Chapter 8. Intravenous Therapy

8.11 Transfusion of Blood and Blood Products

All healthcare practitioners who administer blood or blood products must complete specific training for safe transfusion practices and be competent in the transfusion administration process. Always refer to your agency policy for guidelines for preparing, initiating, and monitoring blood and blood product transfusions. These guidelines apply to adult patients only.

The transfusion of blood or blood products (see Figure 8.31) is the administration of whole blood, its components, or plasma-derived products. The primary indication for a red blood cell (RBC) transfusion is to improve the oxygen-carrying capacity of the blood (Canadian Blood Services, 2017a). An order from a healthcare provider is required for the transfusion of blood or blood products. RBC transfusions are indicated in patients with anemia who have evidence of impaired oxygen delivery. For example, individuals with acute blood loss, chronic anemia and cardiopulmonary compromise, or disease or medication effects associated with bone marrow suppression may be candidates for RBC transfusion. In patients with acute blood loss, volume replacement is often more critical than the composition of the replacing fluids (Canadian Blood Services, 2017a). Transfusions can restore blood volume, restore oxygen-carrying capacity of blood with red blood cells, and provide platelets and clotting factors. The most common type of blood transfusion is blood that is donated by another person (allogeneic). Autologous transfusion is the transfusion of one’s own blood (Perry et al., 2018).

Red Blood Cells and Blood IV tubing
Figure 8.31 Red blood cells and blood IV tubing. Note the filter is the bottom half of the drip chamber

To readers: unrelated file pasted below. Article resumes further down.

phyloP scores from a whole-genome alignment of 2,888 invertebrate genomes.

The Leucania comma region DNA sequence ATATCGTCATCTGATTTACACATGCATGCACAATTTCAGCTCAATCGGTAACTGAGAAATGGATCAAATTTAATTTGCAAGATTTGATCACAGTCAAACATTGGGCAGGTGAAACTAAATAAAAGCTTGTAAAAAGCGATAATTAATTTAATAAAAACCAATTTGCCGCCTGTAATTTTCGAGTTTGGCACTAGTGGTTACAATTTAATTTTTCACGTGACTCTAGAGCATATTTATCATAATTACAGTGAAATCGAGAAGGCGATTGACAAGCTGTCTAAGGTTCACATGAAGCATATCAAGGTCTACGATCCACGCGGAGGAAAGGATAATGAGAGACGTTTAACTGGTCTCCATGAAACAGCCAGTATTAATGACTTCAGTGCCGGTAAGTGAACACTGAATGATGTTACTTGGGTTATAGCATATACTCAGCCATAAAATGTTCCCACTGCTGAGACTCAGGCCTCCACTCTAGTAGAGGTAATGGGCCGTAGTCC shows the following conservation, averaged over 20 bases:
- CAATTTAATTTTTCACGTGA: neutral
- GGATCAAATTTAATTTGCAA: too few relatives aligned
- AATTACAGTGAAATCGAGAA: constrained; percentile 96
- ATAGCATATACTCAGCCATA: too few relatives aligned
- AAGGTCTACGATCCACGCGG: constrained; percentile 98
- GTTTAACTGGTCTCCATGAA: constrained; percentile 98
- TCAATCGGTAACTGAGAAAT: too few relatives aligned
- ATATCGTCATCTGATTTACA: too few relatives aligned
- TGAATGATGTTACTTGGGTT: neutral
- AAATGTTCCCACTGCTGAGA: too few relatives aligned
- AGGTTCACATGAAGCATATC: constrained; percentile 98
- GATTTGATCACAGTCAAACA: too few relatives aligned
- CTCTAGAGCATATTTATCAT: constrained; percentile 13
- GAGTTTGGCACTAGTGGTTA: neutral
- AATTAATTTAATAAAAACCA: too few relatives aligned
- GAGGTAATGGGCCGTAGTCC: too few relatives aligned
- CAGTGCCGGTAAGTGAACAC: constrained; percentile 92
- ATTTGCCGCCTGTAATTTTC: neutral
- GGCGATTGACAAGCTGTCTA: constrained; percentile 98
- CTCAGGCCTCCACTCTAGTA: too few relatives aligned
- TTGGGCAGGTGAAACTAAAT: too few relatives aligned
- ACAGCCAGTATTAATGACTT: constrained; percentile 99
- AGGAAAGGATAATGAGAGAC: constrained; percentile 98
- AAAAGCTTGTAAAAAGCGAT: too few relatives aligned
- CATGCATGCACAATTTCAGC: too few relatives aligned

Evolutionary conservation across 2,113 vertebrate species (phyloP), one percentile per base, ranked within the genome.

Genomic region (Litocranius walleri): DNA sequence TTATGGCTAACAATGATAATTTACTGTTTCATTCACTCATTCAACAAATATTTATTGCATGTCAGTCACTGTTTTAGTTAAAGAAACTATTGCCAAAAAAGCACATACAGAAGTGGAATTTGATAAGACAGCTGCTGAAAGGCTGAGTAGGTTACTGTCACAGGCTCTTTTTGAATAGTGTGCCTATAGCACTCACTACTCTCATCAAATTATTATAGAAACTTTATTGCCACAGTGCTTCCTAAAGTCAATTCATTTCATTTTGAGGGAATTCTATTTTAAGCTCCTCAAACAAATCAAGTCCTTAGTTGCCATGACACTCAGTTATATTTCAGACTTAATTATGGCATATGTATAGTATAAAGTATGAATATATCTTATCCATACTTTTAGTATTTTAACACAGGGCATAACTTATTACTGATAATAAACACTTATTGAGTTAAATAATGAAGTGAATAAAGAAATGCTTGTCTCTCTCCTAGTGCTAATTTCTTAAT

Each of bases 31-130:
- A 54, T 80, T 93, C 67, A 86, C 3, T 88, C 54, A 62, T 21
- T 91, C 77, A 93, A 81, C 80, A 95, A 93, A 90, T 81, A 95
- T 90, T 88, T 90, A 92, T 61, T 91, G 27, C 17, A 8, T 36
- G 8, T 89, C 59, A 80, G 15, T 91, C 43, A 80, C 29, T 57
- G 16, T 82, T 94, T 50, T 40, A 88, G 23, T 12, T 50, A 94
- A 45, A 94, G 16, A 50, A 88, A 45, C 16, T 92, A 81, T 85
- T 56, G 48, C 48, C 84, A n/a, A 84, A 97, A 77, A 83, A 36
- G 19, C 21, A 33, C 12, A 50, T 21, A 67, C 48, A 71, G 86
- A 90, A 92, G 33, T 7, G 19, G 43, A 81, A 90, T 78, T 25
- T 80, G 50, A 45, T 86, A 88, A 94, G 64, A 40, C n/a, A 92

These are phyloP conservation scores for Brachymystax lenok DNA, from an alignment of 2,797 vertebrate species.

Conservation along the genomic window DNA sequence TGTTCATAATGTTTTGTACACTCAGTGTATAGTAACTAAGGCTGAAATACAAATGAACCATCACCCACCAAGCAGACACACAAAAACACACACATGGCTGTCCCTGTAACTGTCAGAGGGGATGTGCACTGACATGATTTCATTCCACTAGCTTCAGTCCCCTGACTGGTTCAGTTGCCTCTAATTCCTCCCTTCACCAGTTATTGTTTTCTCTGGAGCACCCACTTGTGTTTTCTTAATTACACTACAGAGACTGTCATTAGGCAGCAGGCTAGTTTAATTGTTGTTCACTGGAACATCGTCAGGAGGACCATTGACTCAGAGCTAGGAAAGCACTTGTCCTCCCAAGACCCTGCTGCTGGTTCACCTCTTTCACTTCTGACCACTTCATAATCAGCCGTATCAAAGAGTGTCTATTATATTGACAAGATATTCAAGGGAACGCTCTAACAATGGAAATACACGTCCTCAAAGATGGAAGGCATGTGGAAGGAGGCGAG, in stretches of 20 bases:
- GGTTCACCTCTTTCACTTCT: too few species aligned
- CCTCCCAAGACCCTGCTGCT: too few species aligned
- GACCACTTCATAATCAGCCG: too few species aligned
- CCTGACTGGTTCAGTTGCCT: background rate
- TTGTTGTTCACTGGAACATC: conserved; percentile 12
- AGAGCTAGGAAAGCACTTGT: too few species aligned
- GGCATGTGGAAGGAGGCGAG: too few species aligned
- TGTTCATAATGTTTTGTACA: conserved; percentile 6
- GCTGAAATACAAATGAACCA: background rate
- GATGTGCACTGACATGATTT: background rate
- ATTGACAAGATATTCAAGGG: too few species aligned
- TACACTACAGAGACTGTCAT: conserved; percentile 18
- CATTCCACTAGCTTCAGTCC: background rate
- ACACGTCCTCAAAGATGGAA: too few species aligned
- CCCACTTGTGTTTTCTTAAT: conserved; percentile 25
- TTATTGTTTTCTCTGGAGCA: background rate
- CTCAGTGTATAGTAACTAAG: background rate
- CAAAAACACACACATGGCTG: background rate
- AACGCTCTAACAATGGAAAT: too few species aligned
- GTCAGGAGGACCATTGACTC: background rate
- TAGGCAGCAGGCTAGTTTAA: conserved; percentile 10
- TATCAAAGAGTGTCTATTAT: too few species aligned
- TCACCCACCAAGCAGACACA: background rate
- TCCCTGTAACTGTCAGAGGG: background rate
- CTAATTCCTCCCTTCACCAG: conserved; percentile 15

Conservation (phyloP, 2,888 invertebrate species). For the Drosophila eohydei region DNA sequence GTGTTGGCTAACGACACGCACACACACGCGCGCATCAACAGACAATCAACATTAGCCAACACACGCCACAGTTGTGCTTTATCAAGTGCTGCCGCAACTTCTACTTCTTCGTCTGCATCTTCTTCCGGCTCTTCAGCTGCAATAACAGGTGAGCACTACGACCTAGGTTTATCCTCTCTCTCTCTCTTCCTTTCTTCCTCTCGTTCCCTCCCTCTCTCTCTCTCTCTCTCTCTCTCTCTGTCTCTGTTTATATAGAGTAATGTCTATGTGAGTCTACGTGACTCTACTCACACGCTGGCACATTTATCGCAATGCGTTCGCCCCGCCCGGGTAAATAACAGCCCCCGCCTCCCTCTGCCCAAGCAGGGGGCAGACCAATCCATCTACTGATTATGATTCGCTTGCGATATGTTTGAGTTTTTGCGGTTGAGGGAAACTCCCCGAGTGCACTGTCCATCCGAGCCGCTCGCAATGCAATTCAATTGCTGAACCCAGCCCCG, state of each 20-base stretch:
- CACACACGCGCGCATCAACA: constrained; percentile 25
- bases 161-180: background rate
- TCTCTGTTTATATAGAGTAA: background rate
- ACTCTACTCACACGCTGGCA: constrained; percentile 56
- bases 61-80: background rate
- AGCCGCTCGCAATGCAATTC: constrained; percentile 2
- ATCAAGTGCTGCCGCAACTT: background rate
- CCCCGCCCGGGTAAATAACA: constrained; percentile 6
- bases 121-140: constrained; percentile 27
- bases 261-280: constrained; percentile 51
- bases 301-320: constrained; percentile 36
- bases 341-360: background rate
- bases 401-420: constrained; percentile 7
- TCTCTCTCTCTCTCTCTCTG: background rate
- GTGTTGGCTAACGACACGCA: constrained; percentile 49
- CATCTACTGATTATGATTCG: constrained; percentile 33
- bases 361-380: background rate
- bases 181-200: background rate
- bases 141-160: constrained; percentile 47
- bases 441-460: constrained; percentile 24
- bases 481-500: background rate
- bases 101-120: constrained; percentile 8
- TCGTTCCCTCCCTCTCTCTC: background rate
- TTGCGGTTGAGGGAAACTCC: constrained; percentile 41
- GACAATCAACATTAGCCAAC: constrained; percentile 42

Transfusion therapy is considered safe, and stringent precautions are followed in the collection, processing, and administration of blood and blood components. However, transfusions still carry risks such as incompatibility, human error, and disease transmission, and blood transfusion must be taken seriously at all times. Incompatibility can be decreased by using irradiated red blood cells or leukocyte-reduced blood. The majority of blood transfusion complications are a result of human error (Perry et al., 2018).

Compatibility testing is vital for all recipients of blood or blood products. Recipients must be transfused with an ABO group specific to their own blood type or ABO group-compatible. There are three types of blood typing systems: ABO, Rh, and human leukocyte antigen (HLA). For more information on these, refer to the online resources at the end of this chapter. It is vital to understand what types of blood groups are compatible for transfusions (Canadian Blood Services, 2017b).

When administering blood and blood products, it is important to know the patient’s values and beliefs regarding blood products. Some groups of individuals, mainly Jehovah’s Witnesses, may refuse blood transfusions or blood products based on religious beliefs. These individuals sometimes refuse transfusion of whole blood and primary blood components but may accept transfusion of derivatives of primary blood components such as albumin solutions, clotting factors, and immunoglobulins. Always assess each individual’s preference to establish if a blood component is an acceptable treatment to manage their illness or condition (Canadian Blood Services, 2017a).

When managing blood transfusions, it is important to identify issues promptly to manage reactions effectively. Transfusion reactions (mild to life-threatening) may occur despite all safety measures taken. All transfusion reactions and transfusion errors must be reported to the agency’s transfusion medical services (TMS, a.k.a. the “blood bank”). It is imperative to know what signs and symptoms to look for, and to educate your patient on what to report and when to report potential transfusion reactions. Mild to severe reactions may include the following (Canadian Blood Services, 2017b):

  • Temperature ≥ 38.0°C or change of 1°C from pre-transfusion value
  • Acute or delayed hemolytic transfusion reaction
  • Hypotension/shock
  • Rigors
  • Anxiety
  • Back or chest pain
  • Nausea/vomiting
  • Shortness of breath (dyspnea)
  • Hemoglobinuria
  • Bleeding/pain at IV site
  • Tachycardia/arrhythmia
  • Generalized flushing
  • Rash ≥ 25% of body
  • Urticaria and other anaphylaxis reactions
  • Hemolysis after transfusion
  • Cytopenias after transfusion